Sunday, February 5, 2017


A Florida priest kidnapped in Florida and murdered in cold blood outside of Augusta, speaks from the grave that his vicious murderer be spared the death penalty.

In accused priest killer's case, bishops urge mercy, reject death penalty

  • Bishop Felipe Estevez of St. Augustine, Fla., speaks Jan. 31 at a joint news conference in Augusta, Ga., where the bishops of three dioceses called on Georgia prosecutors to remove the death penalty from the case of Steven Murray, accused of murdering Fr. Rene Robert of the St. Augustine diocese last April. (CNS/St. Augustine Catholic/Woody Huband)
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Saying "justice needs to be tamed by mercy," Bishop Felipe J. Estevez of St. Augustine, Fla., and two brother bishops called Jan. 31 for the state of Georgia to drop the death penalty in the case of accused priest killer Steven J. Murray.
"We have great respect for the legal system and we believe Murray deserves punishment for the brutal murder, but the sentence of death only perpetuates the cycle of violence," Estevez said at a news conference. "It is unnecessary and denies the dignity of all persons."
Estevez, Archbishop Wilton D. Gregory of Atlanta and Bishop Gregory J. Hartmayer of Savannah, along with priests, deacons and other supporters, gathered outside the Richmond County Courthouse in Augusta to issue their appeal.
Murray, 29, has admitted in interviews to killing Fr. Rene Robert, 71, a priest of the Diocese of St. Augustine, who befriended him as part of his prison ministry. He is charged with first-degree murder, which carries a sentence of life or death.
On April 11, Murray kidnapped Robert, forced him into the trunk of his car and then allegedly shot him multiple times in rural Georgia. Murray was arrested in South Carolina driving Robert's stolen car.
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District Attorney Ashley Wright said she would seek the death penalty against Murray despite pleas for a life sentence from the church and Robert himself. In 1995, Robert signed and had notarized a "Declaration of Life," stating that he opposed the death penalty for any killer. It was kept in his personnel file.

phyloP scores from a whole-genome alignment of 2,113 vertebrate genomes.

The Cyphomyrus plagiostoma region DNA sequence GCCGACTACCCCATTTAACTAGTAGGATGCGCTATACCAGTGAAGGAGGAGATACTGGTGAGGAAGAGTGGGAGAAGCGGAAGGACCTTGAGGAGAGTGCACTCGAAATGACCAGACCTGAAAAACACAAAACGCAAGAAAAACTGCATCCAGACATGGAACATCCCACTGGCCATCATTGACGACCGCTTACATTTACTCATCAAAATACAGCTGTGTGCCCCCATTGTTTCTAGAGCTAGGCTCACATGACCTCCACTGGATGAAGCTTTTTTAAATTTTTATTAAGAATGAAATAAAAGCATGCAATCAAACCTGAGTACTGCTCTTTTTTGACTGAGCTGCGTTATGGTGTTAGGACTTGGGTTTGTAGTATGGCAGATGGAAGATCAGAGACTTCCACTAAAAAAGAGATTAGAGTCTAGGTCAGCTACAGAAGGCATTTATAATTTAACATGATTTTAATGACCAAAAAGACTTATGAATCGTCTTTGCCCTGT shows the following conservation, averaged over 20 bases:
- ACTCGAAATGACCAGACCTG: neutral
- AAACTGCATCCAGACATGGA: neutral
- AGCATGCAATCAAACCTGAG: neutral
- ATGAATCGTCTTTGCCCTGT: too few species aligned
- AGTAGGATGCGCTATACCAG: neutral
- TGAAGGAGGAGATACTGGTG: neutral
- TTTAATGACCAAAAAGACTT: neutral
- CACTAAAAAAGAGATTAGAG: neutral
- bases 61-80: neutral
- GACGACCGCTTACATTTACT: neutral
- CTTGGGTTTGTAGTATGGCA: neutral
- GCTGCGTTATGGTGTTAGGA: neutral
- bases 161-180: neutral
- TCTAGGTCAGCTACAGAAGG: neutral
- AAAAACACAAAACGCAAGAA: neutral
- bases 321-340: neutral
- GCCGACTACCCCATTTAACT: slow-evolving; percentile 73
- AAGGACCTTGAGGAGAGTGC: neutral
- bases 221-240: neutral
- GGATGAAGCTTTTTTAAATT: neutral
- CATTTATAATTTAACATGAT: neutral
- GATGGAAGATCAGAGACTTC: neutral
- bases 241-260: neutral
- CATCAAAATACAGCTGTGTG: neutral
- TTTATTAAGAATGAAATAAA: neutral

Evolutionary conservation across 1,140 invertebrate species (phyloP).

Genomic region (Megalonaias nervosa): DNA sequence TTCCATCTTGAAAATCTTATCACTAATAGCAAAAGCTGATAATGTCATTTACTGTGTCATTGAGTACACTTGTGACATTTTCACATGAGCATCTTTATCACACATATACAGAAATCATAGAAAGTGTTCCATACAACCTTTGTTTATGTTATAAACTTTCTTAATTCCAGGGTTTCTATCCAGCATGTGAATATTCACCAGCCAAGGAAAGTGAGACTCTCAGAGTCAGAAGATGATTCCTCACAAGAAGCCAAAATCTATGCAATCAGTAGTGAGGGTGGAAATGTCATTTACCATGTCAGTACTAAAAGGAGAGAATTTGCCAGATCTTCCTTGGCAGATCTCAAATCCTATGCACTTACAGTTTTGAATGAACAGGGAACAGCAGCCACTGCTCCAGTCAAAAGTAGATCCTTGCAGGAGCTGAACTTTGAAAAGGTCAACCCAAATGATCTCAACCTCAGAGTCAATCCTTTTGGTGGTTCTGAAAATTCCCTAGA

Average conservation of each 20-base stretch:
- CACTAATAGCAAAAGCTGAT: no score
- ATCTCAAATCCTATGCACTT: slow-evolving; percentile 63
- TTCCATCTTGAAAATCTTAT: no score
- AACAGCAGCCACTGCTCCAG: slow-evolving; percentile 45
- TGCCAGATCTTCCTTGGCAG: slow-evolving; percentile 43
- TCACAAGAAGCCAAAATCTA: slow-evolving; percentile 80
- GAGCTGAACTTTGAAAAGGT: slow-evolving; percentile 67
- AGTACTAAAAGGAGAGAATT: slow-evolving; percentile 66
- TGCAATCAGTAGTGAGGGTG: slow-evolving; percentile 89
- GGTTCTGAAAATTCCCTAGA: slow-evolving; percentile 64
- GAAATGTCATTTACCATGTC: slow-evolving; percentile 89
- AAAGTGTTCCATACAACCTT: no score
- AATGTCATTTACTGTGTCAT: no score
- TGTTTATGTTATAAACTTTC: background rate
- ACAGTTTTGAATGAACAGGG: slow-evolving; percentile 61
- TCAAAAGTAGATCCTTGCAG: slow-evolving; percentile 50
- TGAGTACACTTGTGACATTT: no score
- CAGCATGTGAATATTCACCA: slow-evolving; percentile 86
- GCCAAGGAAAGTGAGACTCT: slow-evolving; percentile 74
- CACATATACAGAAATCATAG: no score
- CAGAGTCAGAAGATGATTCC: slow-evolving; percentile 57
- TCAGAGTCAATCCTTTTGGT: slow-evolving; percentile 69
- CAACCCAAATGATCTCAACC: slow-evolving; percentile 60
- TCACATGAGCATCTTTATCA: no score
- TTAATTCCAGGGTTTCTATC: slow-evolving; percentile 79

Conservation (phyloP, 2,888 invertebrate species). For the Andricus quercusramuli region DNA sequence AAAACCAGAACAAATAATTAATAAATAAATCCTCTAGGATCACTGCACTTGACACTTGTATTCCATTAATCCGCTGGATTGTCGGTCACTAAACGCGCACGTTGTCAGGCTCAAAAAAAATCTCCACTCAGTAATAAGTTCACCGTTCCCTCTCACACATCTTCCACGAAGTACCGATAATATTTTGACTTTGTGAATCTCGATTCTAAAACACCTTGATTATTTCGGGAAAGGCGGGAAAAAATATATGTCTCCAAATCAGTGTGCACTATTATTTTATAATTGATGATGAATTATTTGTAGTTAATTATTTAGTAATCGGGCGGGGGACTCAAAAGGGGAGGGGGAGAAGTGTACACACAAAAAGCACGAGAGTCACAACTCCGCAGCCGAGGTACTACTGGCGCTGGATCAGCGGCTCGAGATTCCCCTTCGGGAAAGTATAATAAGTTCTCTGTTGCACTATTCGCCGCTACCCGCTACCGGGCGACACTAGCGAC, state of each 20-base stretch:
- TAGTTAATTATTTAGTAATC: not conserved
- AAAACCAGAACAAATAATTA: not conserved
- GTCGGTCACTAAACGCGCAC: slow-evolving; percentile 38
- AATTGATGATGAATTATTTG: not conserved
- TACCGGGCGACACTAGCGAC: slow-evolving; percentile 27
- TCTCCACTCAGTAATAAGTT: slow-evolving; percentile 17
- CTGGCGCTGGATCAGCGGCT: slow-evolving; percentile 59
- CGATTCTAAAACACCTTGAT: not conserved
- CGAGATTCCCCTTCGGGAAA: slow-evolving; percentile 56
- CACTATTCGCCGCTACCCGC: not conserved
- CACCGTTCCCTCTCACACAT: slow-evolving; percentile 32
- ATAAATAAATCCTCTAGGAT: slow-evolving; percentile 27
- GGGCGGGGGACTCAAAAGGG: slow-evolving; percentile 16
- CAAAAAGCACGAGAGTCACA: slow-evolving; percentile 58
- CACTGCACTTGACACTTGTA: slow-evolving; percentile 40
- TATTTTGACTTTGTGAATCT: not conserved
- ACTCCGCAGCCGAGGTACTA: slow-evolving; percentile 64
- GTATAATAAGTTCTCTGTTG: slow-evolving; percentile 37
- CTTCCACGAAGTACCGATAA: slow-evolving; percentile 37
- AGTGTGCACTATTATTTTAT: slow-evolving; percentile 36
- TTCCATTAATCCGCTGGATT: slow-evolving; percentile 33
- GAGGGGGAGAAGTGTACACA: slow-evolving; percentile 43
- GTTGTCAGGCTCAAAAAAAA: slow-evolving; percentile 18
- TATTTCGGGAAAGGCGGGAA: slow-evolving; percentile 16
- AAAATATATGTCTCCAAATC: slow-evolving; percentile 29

He stated that should he die as a result of a violent crime, he did not want the individual or individuals found guilty of homicide for his killing to be subject to, or put in jeopardy of, the death penalty under any circumstances, no matter how heinous their crime or how much he may have suffered.
Wright has recently been named a Superior Court judge. After the news conference, the bishops talked privately to Hank Syms, acting district attorney, and Estevez gave him petitions with 7,400 signatures.
Hartmayer spoke on behalf his religious order, the Franciscans. Robert was ordained a Franciscan and later became a diocesan priest who lived in the spirit of the religious order, he said.
"Robert shows us what the Gospel teaches about being merciful," Hartmayer said. "He understood the plight of the poor, the violent, the sociopath. He treated them with compassion. He understood the risks and dangers of ministering to convicts. He died as a martyr of mercy."
Gregory said he was joining Estevez's appeal for mercy.
"We know that every human life comes from the hand of God and has dignity that is never lost, that can't be compromised," Gregory said. "No human life loses its dignity."
The bishops said that if Murray is convicted, he could be sentenced to life without parole.
"We hope if he is granted a life sentence that he find within his own heart and spirit to ask for God's forgiveness. That could take many years, but we are asking that he be given time to do it.
"We do it because we love our faith, we love our country, and we hope our nation will take the lead in preserving, defending and protecting every human life."